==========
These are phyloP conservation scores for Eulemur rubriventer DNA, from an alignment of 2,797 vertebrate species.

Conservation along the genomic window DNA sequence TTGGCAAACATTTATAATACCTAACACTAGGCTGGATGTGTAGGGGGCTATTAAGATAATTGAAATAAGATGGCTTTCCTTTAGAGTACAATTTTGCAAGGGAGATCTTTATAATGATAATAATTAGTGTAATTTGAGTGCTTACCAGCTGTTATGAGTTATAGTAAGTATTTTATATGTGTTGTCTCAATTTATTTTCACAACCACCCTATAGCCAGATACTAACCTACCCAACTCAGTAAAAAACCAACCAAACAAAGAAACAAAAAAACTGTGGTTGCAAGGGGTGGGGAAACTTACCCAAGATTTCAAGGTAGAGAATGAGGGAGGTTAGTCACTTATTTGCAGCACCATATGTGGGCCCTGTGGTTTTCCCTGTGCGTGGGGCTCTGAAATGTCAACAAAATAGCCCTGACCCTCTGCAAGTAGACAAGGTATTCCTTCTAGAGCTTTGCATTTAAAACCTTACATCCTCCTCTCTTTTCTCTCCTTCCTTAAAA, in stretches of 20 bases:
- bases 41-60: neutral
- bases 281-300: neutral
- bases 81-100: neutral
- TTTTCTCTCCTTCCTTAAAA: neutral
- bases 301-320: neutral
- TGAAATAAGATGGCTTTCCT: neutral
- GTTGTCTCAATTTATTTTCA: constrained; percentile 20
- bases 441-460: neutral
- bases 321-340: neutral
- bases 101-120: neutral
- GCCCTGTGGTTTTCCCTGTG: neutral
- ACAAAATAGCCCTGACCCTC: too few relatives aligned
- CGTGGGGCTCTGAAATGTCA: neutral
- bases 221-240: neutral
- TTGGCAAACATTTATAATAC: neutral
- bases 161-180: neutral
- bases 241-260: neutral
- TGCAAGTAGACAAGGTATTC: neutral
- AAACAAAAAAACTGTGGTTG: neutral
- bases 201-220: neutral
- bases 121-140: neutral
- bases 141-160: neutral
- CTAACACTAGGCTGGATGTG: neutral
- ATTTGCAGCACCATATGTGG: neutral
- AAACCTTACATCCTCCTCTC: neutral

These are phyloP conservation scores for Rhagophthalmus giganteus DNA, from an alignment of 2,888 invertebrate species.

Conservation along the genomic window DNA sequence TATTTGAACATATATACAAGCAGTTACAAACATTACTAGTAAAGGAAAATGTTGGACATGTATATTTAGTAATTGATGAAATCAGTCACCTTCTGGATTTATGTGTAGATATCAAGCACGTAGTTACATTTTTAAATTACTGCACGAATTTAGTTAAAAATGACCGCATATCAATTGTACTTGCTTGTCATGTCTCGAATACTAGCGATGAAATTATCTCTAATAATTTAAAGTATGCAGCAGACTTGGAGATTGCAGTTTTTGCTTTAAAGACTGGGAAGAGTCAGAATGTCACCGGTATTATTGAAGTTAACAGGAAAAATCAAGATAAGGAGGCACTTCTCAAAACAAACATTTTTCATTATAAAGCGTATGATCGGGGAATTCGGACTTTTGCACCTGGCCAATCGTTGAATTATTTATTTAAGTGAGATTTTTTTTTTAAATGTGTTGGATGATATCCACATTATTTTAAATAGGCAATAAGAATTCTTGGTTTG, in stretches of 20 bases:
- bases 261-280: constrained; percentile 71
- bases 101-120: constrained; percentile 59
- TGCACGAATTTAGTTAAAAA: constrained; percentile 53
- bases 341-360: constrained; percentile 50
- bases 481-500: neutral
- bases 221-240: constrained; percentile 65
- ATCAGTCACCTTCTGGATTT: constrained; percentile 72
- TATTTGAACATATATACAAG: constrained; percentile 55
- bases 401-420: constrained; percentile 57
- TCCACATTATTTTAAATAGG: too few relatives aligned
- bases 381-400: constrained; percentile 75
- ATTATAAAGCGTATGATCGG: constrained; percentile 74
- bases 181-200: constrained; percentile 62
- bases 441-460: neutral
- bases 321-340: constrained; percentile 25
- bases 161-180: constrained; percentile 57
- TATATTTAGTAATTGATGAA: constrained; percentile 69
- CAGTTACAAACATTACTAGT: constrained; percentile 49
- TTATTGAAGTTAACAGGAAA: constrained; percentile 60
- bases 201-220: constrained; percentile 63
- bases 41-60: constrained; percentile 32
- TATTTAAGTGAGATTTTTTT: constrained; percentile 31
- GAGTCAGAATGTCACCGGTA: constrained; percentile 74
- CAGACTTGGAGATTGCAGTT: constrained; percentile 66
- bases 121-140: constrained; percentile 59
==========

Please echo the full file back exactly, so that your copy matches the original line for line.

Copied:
These are phyloP conservation scores for Eulemur rubriventer DNA, from an alignment of 2,797 vertebrate species.

Conservation along the genomic window DNA sequence TTGGCAAACATTTATAATACCTAACACTAGGCTGGATGTGTAGGGGGCTATTAAGATAATTGAAATAAGATGGCTTTCCTTTAGAGTACAATTTTGCAAGGGAGATCTTTATAATGATAATAATTAGTGTAATTTGAGTGCTTACCAGCTGTTATGAGTTATAGTAAGTATTTTATATGTGTTGTCTCAATTTATTTTCACAACCACCCTATAGCCAGATACTAACCTACCCAACTCAGTAAAAAACCAACCAAACAAAGAAACAAAAAAACTGTGGTTGCAAGGGGTGGGGAAACTTACCCAAGATTTCAAGGTAGAGAATGAGGGAGGTTAGTCACTTATTTGCAGCACCATATGTGGGCCCTGTGGTTTTCCCTGTGCGTGGGGCTCTGAAATGTCAACAAAATAGCCCTGACCCTCTGCAAGTAGACAAGGTATTCCTTCTAGAGCTTTGCATTTAAAACCTTACATCCTCCTCTCTTTTCTCTCCTTCCTTAAAA, in stretches of 20 bases:
- bases 41-60: neutral
- bases 281-300: neutral
- bases 81-100: neutral
- TTTTCTCTCCTTCCTTAAAA: neutral
- bases 301-320: neutral
- TGAAATAAGATGGCTTTCCT: neutral
- GTTGTCTCAATTTATTTTCA: constrained; percentile 20
- bases 441-460: neutral
- bases 321-340: neutral
- bases 101-120: neutral
- GCCCTGTGGTTTTCCCTGTG: neutral
- ACAAAATAGCCCTGACCCTC: too few relatives aligned
- CGTGGGGCTCTGAAATGTCA: neutral
- bases 221-240: neutral
- TTGGCAAACATTTATAATAC: neutral
- bases 161-180: neutral
- bases 241-260: neutral
- TGCAAGTAGACAAGGTATTC: neutral
- AAACAAAAAAACTGTGGTTG: neutral
- bases 201-220: neutral
- bases 121-140: neutral
- bases 141-160: neutral
- CTAACACTAGGCTGGATGTG: neutral
- ATTTGCAGCACCATATGTGG: neutral
- AAACCTTACATCCTCCTCTC: neutral

These are phyloP conservation scores for Rhagophthalmus giganteus DNA, from an alignment of 2,888 invertebrate species.

Conservation along the genomic window DNA sequence TATTTGAACATATATACAAGCAGTTACAAACATTACTAGTAAAGGAAAATGTTGGACATGTATATTTAGTAATTGATGAAATCAGTCACCTTCTGGATTTATGTGTAGATATCAAGCACGTAGTTACATTTTTAAATTACTGCACGAATTTAGTTAAAAATGACCGCATATCAATTGTACTTGCTTGTCATGTCTCGAATACTAGCGATGAAATTATCTCTAATAATTTAAAGTATGCAGCAGACTTGGAGATTGCAGTTTTTGCTTTAAAGACTGGGAAGAGTCAGAATGTCACCGGTATTATTGAAGTTAACAGGAAAAATCAAGATAAGGAGGCACTTCTCAAAACAAACATTTTTCATTATAAAGCGTATGATCGGGGAATTCGGACTTTTGCACCTGGCCAATCGTTGAATTATTTATTTAAGTGAGATTTTTTTTTTAAATGTGTTGGATGATATCCACATTATTTTAAATAGGCAATAAGAATTCTTGGTTTG, in stretches of 20 bases:
- bases 261-280: constrained; percentile 71
- bases 101-120: constrained; percentile 59
- TGCACGAATTTAGTTAAAAA: constrained; percentile 53
- bases 341-360: constrained; percentile 50
- bases 481-500: neutral
- bases 221-240: constrained; percentile 65
- ATCAGTCACCTTCTGGATTT: constrained; percentile 72
- TATTTGAACATATATACAAG: constrained; percentile 55
- bases 401-420: constrained; percentile 57
- TCCACATTATTTTAAATAGG: too few relatives aligned
- bases 381-400: constrained; percentile 75
- ATTATAAAGCGTATGATCGG: constrained; percentile 74
- bases 181-200: constrained; percentile 62
- bases 441-460: neutral
- bases 321-340: constrained; percentile 25
- bases 161-180: constrained; percentile 57
- TATATTTAGTAATTGATGAA: constrained; percentile 69
- CAGTTACAAACATTACTAGT: constrained; percentile 49
- TTATTGAAGTTAACAGGAAA: constrained; percentile 60
- bases 201-220: constrained; percentile 63
- bases 41-60: constrained; percentile 32
- TATTTAAGTGAGATTTTTTT: constrained; percentile 31
- GAGTCAGAATGTCACCGGTA: constrained; percentile 74
- CAGACTTGGAGATTGCAGTT: constrained; percentile 66
- bases 121-140: constrained; percentile 59